New York State Assembly member Richard Brodsky has appealed to the U.S. Court of Appeals for the Second Circuit to force Indian Point to shutdown or overhaul its safety standards. A group of New York City Council members lent their support to the case last month.

The plant is also at risk from earthquakes. In 2010, the NRC modeled the chances of catastrophic failure due to a seismic event and one of Indian Point’s two reactors, unit 3, was found to be at highest risk in the country compared to any other nuclear plant. Unit 3 has a 1 in 10,000 chance each year of core damage from an earthquake.

The NRC’s model takes two main factors into consideration: the chance of a serious quake, and the strength of design of the plant. David Lochbaum said he believed that Entergy is gradually working to address the earthquake hazard at the plant.

Like the NRC, Entergy insists that the plant is fundamentally secure. “Indian Point is safe and we have a proven commitment to make investments to assure safety,” said spokesperson Patricia Kakridas. According to her, the company has invested more than $1 billion over the last decade on security and safety.

Environmental impact that cuts both ways

Besides safety concerns, Indian Point has a direct environmental impact. The plant draws around 2.4 billion gallons of water from the Hudson River each day to cool its reactors and discharges it at a slightly higher temperature (approximately 8 degrees Fahrenheit according to Riverkeeper). This kills roughly a billion fish larvae and small fish each year and environmentalists have been arguing for temporary shutdowns of the plant to allow local fish populations to breed.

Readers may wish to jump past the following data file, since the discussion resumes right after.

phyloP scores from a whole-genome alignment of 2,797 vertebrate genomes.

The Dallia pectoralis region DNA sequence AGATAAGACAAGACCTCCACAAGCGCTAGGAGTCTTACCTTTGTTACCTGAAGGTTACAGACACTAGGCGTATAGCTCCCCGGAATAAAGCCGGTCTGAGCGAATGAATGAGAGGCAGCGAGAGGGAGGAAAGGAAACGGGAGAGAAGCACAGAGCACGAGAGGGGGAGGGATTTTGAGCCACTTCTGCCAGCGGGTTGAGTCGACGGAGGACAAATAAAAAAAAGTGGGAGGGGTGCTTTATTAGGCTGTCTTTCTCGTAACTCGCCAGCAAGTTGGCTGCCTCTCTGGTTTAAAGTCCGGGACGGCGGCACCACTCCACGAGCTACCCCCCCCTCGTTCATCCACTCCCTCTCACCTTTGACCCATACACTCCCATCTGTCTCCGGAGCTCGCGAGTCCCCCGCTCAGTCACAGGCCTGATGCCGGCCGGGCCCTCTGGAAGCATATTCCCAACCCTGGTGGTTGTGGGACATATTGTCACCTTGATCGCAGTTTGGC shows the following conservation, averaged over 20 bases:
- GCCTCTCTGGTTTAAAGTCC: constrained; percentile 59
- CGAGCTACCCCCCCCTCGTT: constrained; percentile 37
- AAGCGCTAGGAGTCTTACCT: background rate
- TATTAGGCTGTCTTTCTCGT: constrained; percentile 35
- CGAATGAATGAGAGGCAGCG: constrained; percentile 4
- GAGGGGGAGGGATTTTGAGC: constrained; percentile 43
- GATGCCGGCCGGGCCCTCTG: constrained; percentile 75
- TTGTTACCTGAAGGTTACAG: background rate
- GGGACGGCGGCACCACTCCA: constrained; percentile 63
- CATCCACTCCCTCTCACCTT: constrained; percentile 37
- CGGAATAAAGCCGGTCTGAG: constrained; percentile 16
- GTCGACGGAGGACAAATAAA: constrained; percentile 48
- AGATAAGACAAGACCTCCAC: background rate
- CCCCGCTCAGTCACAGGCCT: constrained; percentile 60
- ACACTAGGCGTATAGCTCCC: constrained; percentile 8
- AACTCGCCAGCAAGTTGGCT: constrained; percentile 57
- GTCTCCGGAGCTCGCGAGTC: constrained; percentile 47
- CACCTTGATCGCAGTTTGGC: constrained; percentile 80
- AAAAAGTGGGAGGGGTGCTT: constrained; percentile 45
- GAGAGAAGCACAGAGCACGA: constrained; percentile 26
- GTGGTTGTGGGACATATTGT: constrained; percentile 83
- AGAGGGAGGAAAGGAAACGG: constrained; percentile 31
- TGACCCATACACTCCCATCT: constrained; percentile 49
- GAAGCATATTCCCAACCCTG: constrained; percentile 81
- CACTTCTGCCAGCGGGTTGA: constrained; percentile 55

Indian Point’s impact on the Hudson is currently being reviewed in a state hearing administered by judges from the Department of Environmental Conservation.

But there is another way to look at the plant’s environmental impact. “Indian Point plays an important role in New York State’s ability to meet its ambitious environmental goals,” said Entergy spokeswoman Patricia Kakridas, referring to the fact that the plant does not emit any greenhouse gases. Both New York State and City plan to slash carbon emissions 80% by 2050.

Kakridas cited a 2011 study commissioned by the New York City Department of Environmental Protection which found that carbon emissions in the state would rise as much as 15% if Indian Point went offline because the cheapest replacement option would be gas-fired power plants. The study also modelled a much more expensive low-carbon replacement option for the plant, which would include a new direct transmission line into New York City and an offshore wind farm in Brooklyn.

What if there was no Indian Point?

There is ongoing debate about how -and when- the energy supplied by Indian Point could be replaced, and what the true impact on consumers would be.

The state’s Independent System Operator has a matrix of power sources which it draws upon every day- based on availability and price. The greatest proportion -over half- of available capacity comes from gas and oil powered plants. At least in the immediate, those plants would most likely be used more if Indian Point were to close.

The Ravenswood Generating Station, a 2,480 MW power plant in Long Island City, Queens. The plant uses natural gas, fuel oil and kerosene to power its boilers. Credit: RSGUSKIND